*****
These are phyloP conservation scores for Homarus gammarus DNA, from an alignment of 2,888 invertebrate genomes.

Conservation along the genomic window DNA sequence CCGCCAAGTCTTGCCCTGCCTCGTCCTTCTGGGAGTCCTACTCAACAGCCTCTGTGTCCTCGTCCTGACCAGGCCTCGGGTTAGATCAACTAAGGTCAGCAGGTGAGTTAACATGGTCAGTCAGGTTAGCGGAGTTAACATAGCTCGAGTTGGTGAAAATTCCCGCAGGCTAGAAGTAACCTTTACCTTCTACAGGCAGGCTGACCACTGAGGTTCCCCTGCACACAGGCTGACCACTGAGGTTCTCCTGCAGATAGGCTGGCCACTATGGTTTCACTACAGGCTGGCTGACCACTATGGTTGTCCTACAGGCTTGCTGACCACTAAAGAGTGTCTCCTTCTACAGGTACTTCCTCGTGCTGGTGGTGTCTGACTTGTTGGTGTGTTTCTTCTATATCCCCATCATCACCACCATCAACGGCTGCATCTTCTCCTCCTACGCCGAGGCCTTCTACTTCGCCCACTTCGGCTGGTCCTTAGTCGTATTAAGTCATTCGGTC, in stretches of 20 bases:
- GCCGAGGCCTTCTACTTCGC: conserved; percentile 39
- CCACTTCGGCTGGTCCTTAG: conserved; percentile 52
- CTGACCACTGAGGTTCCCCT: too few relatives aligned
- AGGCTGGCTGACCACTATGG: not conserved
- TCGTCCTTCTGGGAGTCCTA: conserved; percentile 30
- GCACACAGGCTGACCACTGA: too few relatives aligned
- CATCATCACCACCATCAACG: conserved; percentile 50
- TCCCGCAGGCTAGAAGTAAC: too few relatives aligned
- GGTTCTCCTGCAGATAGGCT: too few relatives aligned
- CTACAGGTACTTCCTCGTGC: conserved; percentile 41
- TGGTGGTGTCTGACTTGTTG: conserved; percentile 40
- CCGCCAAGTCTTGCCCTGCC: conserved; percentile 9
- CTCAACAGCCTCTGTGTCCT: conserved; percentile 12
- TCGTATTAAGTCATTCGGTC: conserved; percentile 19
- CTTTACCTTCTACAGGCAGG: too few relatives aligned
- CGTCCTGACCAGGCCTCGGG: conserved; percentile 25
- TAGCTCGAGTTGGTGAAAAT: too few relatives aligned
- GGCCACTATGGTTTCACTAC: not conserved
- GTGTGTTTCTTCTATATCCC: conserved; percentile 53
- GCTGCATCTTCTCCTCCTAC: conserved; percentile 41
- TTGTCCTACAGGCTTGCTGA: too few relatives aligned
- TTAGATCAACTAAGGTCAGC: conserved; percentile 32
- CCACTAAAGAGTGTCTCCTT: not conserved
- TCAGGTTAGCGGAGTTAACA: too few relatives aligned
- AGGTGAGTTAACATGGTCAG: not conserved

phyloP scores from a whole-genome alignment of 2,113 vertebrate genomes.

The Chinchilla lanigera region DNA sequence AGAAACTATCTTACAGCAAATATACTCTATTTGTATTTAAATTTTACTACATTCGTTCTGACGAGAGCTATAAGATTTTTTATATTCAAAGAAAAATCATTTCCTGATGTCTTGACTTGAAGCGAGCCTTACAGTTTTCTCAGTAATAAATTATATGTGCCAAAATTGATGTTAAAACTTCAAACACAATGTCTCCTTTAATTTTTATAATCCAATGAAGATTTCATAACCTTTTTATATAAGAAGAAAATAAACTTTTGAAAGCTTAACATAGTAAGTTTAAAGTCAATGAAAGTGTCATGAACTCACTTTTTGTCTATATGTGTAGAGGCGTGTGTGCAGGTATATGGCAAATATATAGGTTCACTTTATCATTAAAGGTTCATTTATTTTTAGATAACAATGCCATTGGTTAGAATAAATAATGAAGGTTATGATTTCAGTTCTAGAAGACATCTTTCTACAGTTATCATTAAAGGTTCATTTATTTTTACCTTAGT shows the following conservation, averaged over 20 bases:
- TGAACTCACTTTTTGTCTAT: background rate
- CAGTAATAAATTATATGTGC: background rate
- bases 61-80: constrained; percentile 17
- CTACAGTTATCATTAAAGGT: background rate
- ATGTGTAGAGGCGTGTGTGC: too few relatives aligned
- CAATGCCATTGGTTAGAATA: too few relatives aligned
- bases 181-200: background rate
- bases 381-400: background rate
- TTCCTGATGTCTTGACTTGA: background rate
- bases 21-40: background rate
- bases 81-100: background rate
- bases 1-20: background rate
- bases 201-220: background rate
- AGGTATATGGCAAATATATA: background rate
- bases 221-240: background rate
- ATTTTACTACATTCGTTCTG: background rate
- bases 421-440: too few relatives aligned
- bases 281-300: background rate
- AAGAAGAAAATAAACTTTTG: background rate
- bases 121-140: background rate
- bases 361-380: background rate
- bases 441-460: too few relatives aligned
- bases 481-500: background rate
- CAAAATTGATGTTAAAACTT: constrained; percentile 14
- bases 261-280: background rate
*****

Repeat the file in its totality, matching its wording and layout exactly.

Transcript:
These are phyloP conservation scores for Homarus gammarus DNA, from an alignment of 2,888 invertebrate genomes.

Conservation along the genomic window DNA sequence CCGCCAAGTCTTGCCCTGCCTCGTCCTTCTGGGAGTCCTACTCAACAGCCTCTGTGTCCTCGTCCTGACCAGGCCTCGGGTTAGATCAACTAAGGTCAGCAGGTGAGTTAACATGGTCAGTCAGGTTAGCGGAGTTAACATAGCTCGAGTTGGTGAAAATTCCCGCAGGCTAGAAGTAACCTTTACCTTCTACAGGCAGGCTGACCACTGAGGTTCCCCTGCACACAGGCTGACCACTGAGGTTCTCCTGCAGATAGGCTGGCCACTATGGTTTCACTACAGGCTGGCTGACCACTATGGTTGTCCTACAGGCTTGCTGACCACTAAAGAGTGTCTCCTTCTACAGGTACTTCCTCGTGCTGGTGGTGTCTGACTTGTTGGTGTGTTTCTTCTATATCCCCATCATCACCACCATCAACGGCTGCATCTTCTCCTCCTACGCCGAGGCCTTCTACTTCGCCCACTTCGGCTGGTCCTTAGTCGTATTAAGTCATTCGGTC, in stretches of 20 bases:
- GCCGAGGCCTTCTACTTCGC: conserved; percentile 39
- CCACTTCGGCTGGTCCTTAG: conserved; percentile 52
- CTGACCACTGAGGTTCCCCT: too few relatives aligned
- AGGCTGGCTGACCACTATGG: not conserved
- TCGTCCTTCTGGGAGTCCTA: conserved; percentile 30
- GCACACAGGCTGACCACTGA: too few relatives aligned
- CATCATCACCACCATCAACG: conserved; percentile 50
- TCCCGCAGGCTAGAAGTAAC: too few relatives aligned
- GGTTCTCCTGCAGATAGGCT: too few relatives aligned
- CTACAGGTACTTCCTCGTGC: conserved; percentile 41
- TGGTGGTGTCTGACTTGTTG: conserved; percentile 40
- CCGCCAAGTCTTGCCCTGCC: conserved; percentile 9
- CTCAACAGCCTCTGTGTCCT: conserved; percentile 12
- TCGTATTAAGTCATTCGGTC: conserved; percentile 19
- CTTTACCTTCTACAGGCAGG: too few relatives aligned
- CGTCCTGACCAGGCCTCGGG: conserved; percentile 25
- TAGCTCGAGTTGGTGAAAAT: too few relatives aligned
- GGCCACTATGGTTTCACTAC: not conserved
- GTGTGTTTCTTCTATATCCC: conserved; percentile 53
- GCTGCATCTTCTCCTCCTAC: conserved; percentile 41
- TTGTCCTACAGGCTTGCTGA: too few relatives aligned
- TTAGATCAACTAAGGTCAGC: conserved; percentile 32
- CCACTAAAGAGTGTCTCCTT: not conserved
- TCAGGTTAGCGGAGTTAACA: too few relatives aligned
- AGGTGAGTTAACATGGTCAG: not conserved

phyloP scores from a whole-genome alignment of 2,113 vertebrate genomes.

The Chinchilla lanigera region DNA sequence AGAAACTATCTTACAGCAAATATACTCTATTTGTATTTAAATTTTACTACATTCGTTCTGACGAGAGCTATAAGATTTTTTATATTCAAAGAAAAATCATTTCCTGATGTCTTGACTTGAAGCGAGCCTTACAGTTTTCTCAGTAATAAATTATATGTGCCAAAATTGATGTTAAAACTTCAAACACAATGTCTCCTTTAATTTTTATAATCCAATGAAGATTTCATAACCTTTTTATATAAGAAGAAAATAAACTTTTGAAAGCTTAACATAGTAAGTTTAAAGTCAATGAAAGTGTCATGAACTCACTTTTTGTCTATATGTGTAGAGGCGTGTGTGCAGGTATATGGCAAATATATAGGTTCACTTTATCATTAAAGGTTCATTTATTTTTAGATAACAATGCCATTGGTTAGAATAAATAATGAAGGTTATGATTTCAGTTCTAGAAGACATCTTTCTACAGTTATCATTAAAGGTTCATTTATTTTTACCTTAGT shows the following conservation, averaged over 20 bases:
- TGAACTCACTTTTTGTCTAT: background rate
- CAGTAATAAATTATATGTGC: background rate
- bases 61-80: constrained; percentile 17
- CTACAGTTATCATTAAAGGT: background rate
- ATGTGTAGAGGCGTGTGTGC: too few relatives aligned
- CAATGCCATTGGTTAGAATA: too few relatives aligned
- bases 181-200: background rate
- bases 381-400: background rate
- TTCCTGATGTCTTGACTTGA: background rate
- bases 21-40: background rate
- bases 81-100: background rate
- bases 1-20: background rate
- bases 201-220: background rate
- AGGTATATGGCAAATATATA: background rate
- bases 221-240: background rate
- ATTTTACTACATTCGTTCTG: background rate
- bases 421-440: too few relatives aligned
- bases 281-300: background rate
- AAGAAGAAAATAAACTTTTG: background rate
- bases 121-140: background rate
- bases 361-380: background rate
- bases 441-460: too few relatives aligned
- bases 481-500: background rate
- CAAAATTGATGTTAAAACTT: constrained; percentile 14
- bases 261-280: background rate